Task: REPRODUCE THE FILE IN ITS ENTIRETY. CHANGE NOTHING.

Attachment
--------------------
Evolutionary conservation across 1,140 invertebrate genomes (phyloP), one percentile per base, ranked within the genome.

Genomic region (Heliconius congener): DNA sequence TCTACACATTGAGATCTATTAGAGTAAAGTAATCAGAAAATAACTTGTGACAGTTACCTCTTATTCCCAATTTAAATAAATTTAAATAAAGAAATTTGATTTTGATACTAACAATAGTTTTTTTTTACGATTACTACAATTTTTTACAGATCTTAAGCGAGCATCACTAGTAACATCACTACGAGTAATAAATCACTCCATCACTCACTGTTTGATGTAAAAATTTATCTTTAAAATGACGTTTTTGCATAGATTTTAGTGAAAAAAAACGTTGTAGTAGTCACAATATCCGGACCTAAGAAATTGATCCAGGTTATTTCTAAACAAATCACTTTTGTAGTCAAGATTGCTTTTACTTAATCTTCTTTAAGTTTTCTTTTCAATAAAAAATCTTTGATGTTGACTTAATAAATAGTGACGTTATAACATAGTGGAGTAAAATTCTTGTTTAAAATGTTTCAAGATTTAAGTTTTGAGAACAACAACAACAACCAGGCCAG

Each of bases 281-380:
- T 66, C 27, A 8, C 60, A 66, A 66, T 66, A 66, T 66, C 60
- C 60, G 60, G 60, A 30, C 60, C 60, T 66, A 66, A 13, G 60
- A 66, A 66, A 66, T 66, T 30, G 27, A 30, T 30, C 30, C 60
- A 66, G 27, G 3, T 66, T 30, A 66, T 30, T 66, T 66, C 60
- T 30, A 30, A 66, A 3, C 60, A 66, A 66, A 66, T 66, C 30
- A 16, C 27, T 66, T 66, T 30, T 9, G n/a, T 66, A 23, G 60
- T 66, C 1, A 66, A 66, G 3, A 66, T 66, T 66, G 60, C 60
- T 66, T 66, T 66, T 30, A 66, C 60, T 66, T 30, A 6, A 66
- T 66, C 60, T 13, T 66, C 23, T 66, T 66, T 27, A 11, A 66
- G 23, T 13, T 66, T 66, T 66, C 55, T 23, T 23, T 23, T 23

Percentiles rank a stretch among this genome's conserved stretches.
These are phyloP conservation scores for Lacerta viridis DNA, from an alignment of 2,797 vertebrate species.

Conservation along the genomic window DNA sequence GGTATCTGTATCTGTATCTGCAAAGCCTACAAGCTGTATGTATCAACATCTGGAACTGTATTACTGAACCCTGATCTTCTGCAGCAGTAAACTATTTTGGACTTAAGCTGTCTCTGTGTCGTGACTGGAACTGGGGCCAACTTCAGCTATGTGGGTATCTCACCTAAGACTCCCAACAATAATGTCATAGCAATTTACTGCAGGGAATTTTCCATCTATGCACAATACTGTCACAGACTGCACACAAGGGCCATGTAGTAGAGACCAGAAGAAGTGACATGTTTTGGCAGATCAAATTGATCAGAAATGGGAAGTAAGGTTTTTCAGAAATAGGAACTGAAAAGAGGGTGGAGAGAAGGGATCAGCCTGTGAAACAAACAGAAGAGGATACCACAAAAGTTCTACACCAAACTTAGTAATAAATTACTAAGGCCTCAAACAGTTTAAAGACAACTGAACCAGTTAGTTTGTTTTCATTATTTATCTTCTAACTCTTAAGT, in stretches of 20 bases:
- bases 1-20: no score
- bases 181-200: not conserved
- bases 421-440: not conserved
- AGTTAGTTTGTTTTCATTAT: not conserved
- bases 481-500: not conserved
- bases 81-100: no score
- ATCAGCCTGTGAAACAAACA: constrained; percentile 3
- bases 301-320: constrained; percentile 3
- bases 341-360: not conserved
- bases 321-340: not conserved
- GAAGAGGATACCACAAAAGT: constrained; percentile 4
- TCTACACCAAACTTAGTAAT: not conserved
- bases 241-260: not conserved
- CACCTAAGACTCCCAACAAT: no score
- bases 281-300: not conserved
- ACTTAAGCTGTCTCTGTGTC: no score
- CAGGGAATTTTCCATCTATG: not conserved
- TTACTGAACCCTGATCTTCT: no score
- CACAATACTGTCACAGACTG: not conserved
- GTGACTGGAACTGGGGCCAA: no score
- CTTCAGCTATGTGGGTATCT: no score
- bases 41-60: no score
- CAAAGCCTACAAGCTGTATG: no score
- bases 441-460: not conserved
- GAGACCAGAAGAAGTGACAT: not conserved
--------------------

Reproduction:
Evolutionary conservation across 1,140 invertebrate genomes (phyloP), one percentile per base, ranked within the genome.

Genomic region (Heliconius congener): DNA sequence TCTACACATTGAGATCTATTAGAGTAAAGTAATCAGAAAATAACTTGTGACAGTTACCTCTTATTCCCAATTTAAATAAATTTAAATAAAGAAATTTGATTTTGATACTAACAATAGTTTTTTTTTACGATTACTACAATTTTTTACAGATCTTAAGCGAGCATCACTAGTAACATCACTACGAGTAATAAATCACTCCATCACTCACTGTTTGATGTAAAAATTTATCTTTAAAATGACGTTTTTGCATAGATTTTAGTGAAAAAAAACGTTGTAGTAGTCACAATATCCGGACCTAAGAAATTGATCCAGGTTATTTCTAAACAAATCACTTTTGTAGTCAAGATTGCTTTTACTTAATCTTCTTTAAGTTTTCTTTTCAATAAAAAATCTTTGATGTTGACTTAATAAATAGTGACGTTATAACATAGTGGAGTAAAATTCTTGTTTAAAATGTTTCAAGATTTAAGTTTTGAGAACAACAACAACAACCAGGCCAG

Each of bases 281-380:
- T 66, C 27, A 8, C 60, A 66, A 66, T 66, A 66, T 66, C 60
- C 60, G 60, G 60, A 30, C 60, C 60, T 66, A 66, A 13, G 60
- A 66, A 66, A 66, T 66, T 30, G 27, A 30, T 30, C 30, C 60
- A 66, G 27, G 3, T 66, T 30, A 66, T 30, T 66, T 66, C 60
- T 30, A 30, A 66, A 3, C 60, A 66, A 66, A 66, T 66, C 30
- A 16, C 27, T 66, T 66, T 30, T 9, G n/a, T 66, A 23, G 60
- T 66, C 1, A 66, A 66, G 3, A 66, T 66, T 66, G 60, C 60
- T 66, T 66, T 66, T 30, A 66, C 60, T 66, T 30, A 6, A 66
- T 66, C 60, T 13, T 66, C 23, T 66, T 66, T 27, A 11, A 66
- G 23, T 13, T 66, T 66, T 66, C 55, T 23, T 23, T 23, T 23

Percentiles rank a stretch among this genome's conserved stretches.
These are phyloP conservation scores for Lacerta viridis DNA, from an alignment of 2,797 vertebrate species.

Conservation along the genomic window DNA sequence GGTATCTGTATCTGTATCTGCAAAGCCTACAAGCTGTATGTATCAACATCTGGAACTGTATTACTGAACCCTGATCTTCTGCAGCAGTAAACTATTTTGGACTTAAGCTGTCTCTGTGTCGTGACTGGAACTGGGGCCAACTTCAGCTATGTGGGTATCTCACCTAAGACTCCCAACAATAATGTCATAGCAATTTACTGCAGGGAATTTTCCATCTATGCACAATACTGTCACAGACTGCACACAAGGGCCATGTAGTAGAGACCAGAAGAAGTGACATGTTTTGGCAGATCAAATTGATCAGAAATGGGAAGTAAGGTTTTTCAGAAATAGGAACTGAAAAGAGGGTGGAGAGAAGGGATCAGCCTGTGAAACAAACAGAAGAGGATACCACAAAAGTTCTACACCAAACTTAGTAATAAATTACTAAGGCCTCAAACAGTTTAAAGACAACTGAACCAGTTAGTTTGTTTTCATTATTTATCTTCTAACTCTTAAGT, in stretches of 20 bases:
- bases 1-20: no score
- bases 181-200: not conserved
- bases 421-440: not conserved
- AGTTAGTTTGTTTTCATTAT: not conserved
- bases 481-500: not conserved
- bases 81-100: no score
- ATCAGCCTGTGAAACAAACA: constrained; percentile 3
- bases 301-320: constrained; percentile 3
- bases 341-360: not conserved
- bases 321-340: not conserved
- GAAGAGGATACCACAAAAGT: constrained; percentile 4
- TCTACACCAAACTTAGTAAT: not conserved
- bases 241-260: not conserved
- CACCTAAGACTCCCAACAAT: no score
- bases 281-300: not conserved
- ACTTAAGCTGTCTCTGTGTC: no score
- CAGGGAATTTTCCATCTATG: not conserved
- TTACTGAACCCTGATCTTCT: no score
- CACAATACTGTCACAGACTG: not conserved
- GTGACTGGAACTGGGGCCAA: no score
- CTTCAGCTATGTGGGTATCT: no score
- bases 41-60: no score
- CAAAGCCTACAAGCTGTATG: no score
- bases 441-460: not conserved
- GAGACCAGAAGAAGTGACAT: not conserved